Depending on the characteristics of the public offering, the CVM, at its sole discretion, can waive the registration or some of the requirements for the registration of the offering, including the prospectus. However, even without a prospectus, issuers must provide their investors with true, consistent, accurate and sufficient information, in addition to verifying the product's suitability for each investor.
In addition, there are some fast track procedures provided for by the CVM for public offerings that can shorten the timeline for a public offering to at least one month.
Moreover, as long as the CVM's conditions are complied with, a public offering of securities can also be processed in a special regime called "restricted-effort offerings" that provides a series of benefits to issuers, such as a shorter structuring time and lower costs. However, to qualify to run the offering on a restricted-effort basis, issuers must comply with certain limits established by the CVM. These include:
Issuers can only approach a maximum of 50 qualified investors.
The offered securities can only be subscribed or acquired by 20 or fewer qualified investors.
The minimum amount for subscription and further negotiation per investor is R$1 million.
Securities can only be traded on the regulated market after a 90-day lock-up period following subscription.
Issuers cannot make another unregistered public offering of the same type of security within four months of the close of the offering.
The main types of debt securities issued are debentures and promissory notes.
Debentures are medium- and long-term debt securities, issued by public or private companies, that give debenture holders claims against issuers according to the terms and conditions contained in indentures.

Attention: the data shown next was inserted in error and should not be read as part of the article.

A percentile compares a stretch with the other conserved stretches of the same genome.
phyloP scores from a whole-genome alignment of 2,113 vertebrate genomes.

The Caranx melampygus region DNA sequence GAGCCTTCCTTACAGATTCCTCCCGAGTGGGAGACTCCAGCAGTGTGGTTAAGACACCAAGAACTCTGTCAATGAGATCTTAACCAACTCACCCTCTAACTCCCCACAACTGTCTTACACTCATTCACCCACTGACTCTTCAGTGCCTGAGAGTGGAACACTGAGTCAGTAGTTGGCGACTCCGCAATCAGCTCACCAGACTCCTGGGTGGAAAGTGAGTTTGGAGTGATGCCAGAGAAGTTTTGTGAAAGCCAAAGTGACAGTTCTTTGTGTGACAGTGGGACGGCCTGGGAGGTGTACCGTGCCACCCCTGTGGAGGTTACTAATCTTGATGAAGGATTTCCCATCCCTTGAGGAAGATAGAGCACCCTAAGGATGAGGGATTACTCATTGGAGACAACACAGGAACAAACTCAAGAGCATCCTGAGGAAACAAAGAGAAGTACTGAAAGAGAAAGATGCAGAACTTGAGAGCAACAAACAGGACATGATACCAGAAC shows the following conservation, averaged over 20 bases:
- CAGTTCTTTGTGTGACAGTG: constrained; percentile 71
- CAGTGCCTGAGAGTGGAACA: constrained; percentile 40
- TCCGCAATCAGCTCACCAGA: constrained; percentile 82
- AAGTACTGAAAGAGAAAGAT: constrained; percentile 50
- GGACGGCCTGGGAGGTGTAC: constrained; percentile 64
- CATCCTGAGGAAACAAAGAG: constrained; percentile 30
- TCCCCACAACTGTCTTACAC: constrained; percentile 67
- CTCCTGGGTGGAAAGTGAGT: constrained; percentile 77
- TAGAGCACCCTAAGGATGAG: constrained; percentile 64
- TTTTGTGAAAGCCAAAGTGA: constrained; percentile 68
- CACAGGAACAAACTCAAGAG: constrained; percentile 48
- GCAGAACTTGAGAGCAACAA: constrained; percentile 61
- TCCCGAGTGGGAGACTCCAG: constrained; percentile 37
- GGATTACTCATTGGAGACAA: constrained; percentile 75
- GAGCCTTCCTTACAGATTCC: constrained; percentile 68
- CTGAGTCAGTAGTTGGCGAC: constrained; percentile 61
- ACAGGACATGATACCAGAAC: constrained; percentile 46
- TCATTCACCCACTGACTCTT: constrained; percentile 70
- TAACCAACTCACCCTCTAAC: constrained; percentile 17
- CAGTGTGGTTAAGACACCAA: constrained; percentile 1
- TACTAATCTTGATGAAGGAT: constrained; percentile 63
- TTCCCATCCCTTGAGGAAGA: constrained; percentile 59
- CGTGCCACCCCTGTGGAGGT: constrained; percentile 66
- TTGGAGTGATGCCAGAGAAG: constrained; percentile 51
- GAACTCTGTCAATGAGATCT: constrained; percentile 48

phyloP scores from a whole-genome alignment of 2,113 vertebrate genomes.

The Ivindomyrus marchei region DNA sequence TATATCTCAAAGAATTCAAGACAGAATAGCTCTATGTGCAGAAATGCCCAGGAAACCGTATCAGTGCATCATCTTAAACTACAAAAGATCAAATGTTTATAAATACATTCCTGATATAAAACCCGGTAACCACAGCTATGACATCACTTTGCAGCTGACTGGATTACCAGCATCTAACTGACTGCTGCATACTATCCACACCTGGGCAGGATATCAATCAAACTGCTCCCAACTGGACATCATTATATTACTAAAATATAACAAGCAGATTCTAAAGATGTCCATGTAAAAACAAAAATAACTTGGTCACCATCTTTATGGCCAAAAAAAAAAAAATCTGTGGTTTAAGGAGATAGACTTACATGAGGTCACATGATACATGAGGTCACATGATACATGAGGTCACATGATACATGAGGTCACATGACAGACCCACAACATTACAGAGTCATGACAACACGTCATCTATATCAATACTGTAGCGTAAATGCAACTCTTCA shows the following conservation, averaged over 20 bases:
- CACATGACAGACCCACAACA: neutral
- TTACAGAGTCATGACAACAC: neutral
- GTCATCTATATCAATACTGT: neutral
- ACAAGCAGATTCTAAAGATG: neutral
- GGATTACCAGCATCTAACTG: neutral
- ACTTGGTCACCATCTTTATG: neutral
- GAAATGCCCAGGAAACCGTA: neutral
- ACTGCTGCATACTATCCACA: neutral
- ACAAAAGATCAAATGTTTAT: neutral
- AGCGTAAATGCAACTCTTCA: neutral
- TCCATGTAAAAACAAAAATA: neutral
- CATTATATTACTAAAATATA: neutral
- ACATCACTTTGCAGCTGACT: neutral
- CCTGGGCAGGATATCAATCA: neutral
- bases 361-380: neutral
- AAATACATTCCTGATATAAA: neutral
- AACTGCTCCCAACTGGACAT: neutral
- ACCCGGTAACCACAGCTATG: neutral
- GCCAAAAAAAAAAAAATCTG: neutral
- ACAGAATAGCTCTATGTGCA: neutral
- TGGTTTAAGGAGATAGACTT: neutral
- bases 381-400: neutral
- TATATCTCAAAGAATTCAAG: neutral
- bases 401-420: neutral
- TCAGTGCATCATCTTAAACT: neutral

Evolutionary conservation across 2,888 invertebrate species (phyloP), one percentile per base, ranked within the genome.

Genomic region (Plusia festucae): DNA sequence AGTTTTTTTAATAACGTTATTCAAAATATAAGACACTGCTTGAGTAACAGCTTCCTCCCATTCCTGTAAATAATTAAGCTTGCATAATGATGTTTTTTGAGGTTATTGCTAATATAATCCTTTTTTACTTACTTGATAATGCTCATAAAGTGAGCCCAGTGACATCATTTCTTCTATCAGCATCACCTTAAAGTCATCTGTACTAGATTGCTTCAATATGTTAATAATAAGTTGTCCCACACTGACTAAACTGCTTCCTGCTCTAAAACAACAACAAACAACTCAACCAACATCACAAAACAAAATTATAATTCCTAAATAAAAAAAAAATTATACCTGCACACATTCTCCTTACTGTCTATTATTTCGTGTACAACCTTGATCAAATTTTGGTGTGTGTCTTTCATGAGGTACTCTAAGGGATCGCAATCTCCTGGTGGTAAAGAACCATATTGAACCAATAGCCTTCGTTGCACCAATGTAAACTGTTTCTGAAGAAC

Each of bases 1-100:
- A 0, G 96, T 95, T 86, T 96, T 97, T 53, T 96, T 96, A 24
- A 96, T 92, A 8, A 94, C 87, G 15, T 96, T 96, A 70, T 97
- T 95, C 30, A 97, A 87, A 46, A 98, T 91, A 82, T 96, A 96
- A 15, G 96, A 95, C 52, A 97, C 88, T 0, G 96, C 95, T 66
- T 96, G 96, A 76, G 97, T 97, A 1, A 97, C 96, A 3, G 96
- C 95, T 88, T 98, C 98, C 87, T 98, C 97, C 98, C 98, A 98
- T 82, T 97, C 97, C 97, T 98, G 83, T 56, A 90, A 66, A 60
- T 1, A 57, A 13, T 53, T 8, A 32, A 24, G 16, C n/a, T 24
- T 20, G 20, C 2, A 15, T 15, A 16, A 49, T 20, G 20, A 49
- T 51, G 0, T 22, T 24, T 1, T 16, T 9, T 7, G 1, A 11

Although they have the nature of a security, as per the CVM definition, debentures are also credit obligations, subject to, for example, Corporation Law no. 6,404/76.
Debentures, as defined in the indenture, can be converted into shares of the issuing company.
Funds raised through the issuance of debentures are usually used for project funding, restructuring of liabilities or an increase in working capital.
Promissory notes, also known as commercial papers, come under the jurisdiction of the CVM and represent a short-term debt modality for corporate issues. Commercial papers are commonly issued by companies to raise funds for working capital. Closed companies are subject to a 180-day maximum term, and open companies to a 360-day maximum term.
Depending on the characteristics of the investors, the CVM has discretion to waive registration or some of the registration requirements (including publications, terms and procedures), when the offering is exclusively directed at qualified investors (see Question 24).